Sunday, 3 September 2017 - 6:28pm

Published by Matthew Davidson on Sun, 03/09/2017 - 6:28pm in

This week, I have been mostly reading:

  • Review of Steve Keen’s “Can we avoid another financial crisis?” — Michael Hudson: Mainstream models are unable to forecast or explain a depression. That is because depressions are essentially financial in character. The business cycle itself is a financial cycle – that is, a cycle of the buildup and collapse of debt. Keen’s “Minsky” model traces this to what he has called “endogenous money creation,” that is, bank credit mainly to buyers of real estate, companies and other assets. He recently suggested a more catchy moniker: “Bank Originated Money and Debt” (BOMD). That seems easier to remember.
  • Education Can’t Fix Poverty. So Why Keep Insisting that It Can? — Jennifer Berkshire interviews Harvey Kantor in the Have You Heard blog: One of the consequences of making education so central to social policy has been that we’ve ended up taking the pressure off of the state for the kinds of policies that would be more effective at addressing poverty and economic inequality. Instead we’re asking education to do things it can’t possibly do. The result has been increasing support for the kinds of market-oriented policies that make inequality worse.
  • Three radical ideas to transform the post-crisis economy — Martin Sanbu in the AFR: If private management of the money supply is a recipe for instability, the radical alternative is to nationalise the money supply. This is do-able today: central banks can offer accounts to all members of the public (or make central bank reserves available to everyone). Banks could be restricted to allocating existing savings to investments, rather than creating new credit. Another imperative is that of economic security. Previous radicals created safety nets where none existed. Today we have ample welfare states, but they still leave large groups in precarious conditions. Sometimes they trap them there, as generous benefits for low earners are withdrawn with rising incomes, creating prohibitive effective marginal tax rates for the modestly paid. The radical solution is a universal basic income, the proposal to pay an unconditional benefit to all citizens, financed by tax rises. The idea is rediscovered by every other generation; the time to put it into practice may now have come.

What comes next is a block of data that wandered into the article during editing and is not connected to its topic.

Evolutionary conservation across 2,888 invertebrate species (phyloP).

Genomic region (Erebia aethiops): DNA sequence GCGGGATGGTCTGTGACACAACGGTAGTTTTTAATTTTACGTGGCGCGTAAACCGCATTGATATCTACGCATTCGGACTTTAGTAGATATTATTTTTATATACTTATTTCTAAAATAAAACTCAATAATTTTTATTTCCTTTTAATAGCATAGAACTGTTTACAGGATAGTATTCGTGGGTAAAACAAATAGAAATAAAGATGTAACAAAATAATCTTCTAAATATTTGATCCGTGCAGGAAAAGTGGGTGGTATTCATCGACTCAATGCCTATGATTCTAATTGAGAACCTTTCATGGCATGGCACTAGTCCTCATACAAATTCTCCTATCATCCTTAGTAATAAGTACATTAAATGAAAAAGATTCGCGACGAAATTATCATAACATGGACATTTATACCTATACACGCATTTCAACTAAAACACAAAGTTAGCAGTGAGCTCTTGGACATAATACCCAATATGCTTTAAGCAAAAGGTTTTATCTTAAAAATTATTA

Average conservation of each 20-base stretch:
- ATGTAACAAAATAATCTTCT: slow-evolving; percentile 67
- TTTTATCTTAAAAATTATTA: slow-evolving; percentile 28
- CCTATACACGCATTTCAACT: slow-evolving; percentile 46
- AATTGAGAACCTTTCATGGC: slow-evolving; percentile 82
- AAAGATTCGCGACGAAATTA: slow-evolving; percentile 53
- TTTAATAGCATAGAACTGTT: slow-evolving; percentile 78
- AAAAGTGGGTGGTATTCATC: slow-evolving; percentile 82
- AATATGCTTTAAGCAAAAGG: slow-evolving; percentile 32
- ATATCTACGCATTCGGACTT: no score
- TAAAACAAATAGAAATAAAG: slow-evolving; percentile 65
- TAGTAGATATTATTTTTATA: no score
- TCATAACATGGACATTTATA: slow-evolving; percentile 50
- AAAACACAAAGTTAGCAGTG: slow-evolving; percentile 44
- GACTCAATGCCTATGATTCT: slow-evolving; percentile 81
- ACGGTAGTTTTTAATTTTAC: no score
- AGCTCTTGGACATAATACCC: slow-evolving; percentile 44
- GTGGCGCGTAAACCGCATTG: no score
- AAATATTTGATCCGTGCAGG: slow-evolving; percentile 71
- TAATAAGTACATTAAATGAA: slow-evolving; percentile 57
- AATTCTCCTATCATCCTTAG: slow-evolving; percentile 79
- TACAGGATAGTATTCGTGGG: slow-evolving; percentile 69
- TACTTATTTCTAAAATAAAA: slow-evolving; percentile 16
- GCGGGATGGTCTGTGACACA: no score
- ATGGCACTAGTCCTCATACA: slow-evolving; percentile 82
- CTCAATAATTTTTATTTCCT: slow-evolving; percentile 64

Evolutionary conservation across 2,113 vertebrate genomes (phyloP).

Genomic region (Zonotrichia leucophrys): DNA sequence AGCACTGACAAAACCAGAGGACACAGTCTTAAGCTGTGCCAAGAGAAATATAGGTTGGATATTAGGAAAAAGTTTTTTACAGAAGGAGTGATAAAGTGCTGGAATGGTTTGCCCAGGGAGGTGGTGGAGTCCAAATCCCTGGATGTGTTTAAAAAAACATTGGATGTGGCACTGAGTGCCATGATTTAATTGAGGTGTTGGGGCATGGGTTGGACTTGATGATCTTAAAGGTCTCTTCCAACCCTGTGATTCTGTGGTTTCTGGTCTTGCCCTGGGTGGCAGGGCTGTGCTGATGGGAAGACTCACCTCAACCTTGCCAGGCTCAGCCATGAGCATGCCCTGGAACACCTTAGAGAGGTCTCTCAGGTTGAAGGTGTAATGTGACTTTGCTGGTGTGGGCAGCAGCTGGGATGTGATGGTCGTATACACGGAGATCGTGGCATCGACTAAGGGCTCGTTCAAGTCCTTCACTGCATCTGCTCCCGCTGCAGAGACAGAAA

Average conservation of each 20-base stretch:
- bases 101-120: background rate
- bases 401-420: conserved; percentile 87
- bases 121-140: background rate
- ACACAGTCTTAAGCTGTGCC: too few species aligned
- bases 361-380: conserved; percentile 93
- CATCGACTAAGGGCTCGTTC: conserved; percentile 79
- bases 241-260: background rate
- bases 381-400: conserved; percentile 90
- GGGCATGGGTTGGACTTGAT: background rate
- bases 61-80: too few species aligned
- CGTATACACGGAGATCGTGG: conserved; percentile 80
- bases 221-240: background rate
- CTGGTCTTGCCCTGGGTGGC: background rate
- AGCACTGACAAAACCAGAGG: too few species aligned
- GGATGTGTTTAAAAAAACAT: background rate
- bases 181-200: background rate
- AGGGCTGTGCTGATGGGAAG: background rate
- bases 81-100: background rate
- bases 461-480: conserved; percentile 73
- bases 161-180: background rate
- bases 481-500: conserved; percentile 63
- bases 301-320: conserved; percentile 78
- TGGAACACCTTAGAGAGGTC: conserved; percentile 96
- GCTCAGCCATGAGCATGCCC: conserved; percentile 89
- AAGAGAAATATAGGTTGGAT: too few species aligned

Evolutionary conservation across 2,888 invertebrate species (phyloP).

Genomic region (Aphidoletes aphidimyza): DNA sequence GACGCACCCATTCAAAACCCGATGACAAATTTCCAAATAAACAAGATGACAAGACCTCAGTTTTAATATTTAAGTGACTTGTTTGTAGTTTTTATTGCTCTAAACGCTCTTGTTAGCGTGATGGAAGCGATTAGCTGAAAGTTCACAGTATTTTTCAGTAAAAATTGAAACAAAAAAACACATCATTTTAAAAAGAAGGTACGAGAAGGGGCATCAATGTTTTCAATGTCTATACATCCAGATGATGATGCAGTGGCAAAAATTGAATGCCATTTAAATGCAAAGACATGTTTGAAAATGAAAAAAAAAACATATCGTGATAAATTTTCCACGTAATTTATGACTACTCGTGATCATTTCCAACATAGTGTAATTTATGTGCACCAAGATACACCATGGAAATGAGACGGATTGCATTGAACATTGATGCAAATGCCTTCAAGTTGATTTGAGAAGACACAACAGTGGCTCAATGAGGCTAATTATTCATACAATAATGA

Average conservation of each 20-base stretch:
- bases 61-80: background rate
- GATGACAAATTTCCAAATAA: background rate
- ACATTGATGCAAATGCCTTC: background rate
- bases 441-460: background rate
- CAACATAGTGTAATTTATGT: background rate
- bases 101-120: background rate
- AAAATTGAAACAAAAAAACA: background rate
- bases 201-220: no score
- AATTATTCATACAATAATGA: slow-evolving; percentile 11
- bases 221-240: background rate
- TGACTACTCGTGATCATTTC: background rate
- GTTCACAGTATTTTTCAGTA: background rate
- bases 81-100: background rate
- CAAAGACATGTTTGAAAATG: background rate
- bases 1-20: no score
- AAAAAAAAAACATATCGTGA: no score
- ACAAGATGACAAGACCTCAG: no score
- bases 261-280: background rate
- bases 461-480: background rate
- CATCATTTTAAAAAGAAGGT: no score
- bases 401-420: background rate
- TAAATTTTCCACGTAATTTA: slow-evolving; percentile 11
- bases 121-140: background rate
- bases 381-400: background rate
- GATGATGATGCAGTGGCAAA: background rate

• Can Trump Deliver on Growth? — James K. Galbraith in Dissent Magazine: As things stand, the financial sector neither serves a public purpose nor does it deliver the growth it once did, until it broke down nine years ago. While there are people who feel obliged to borrow, and there will always be new generations of suckers, boom-and-bust banking credit isn’t a viable model for growth any more. What should be done about the banks? These are institutions with high fixed costs and with technologies and transnational legal structures that are designed to facilitate tax evasion and regulatory arbitrage. They face very limited prospects for sustained profitability in activities that correspond to social need. Their entire structure isn’t viable in a world of slow growth, except by fostering short-lived booms (of which the shale rush was the most recent example), followed by busts and bailouts. In short, the financial sector as a whole is a luxury we cannot afford.
  • Savings are an Export Product — Neil Wilson: Foreign entities are holding your currency as savings. Similarly, financial products denominated in your currency are held as savings. Savings are, in effect, an export product of your currency area. Once you look at it this way, then savings are very similar to a barrel of oil in stock, or an aircraft engine. If your country relies upon oil exports and people stop wanting oil then you may have a problem. If you rely on aircraft engine exports and there are no orders for new aircraft, you may have a problem. If you rely upon people taking your savings (because they had an export-led policy — which implies a savings-import policy) and that changes (the export-led policy moves to a domestic-led policy, as we’re starting to see in China) then you may have a problem.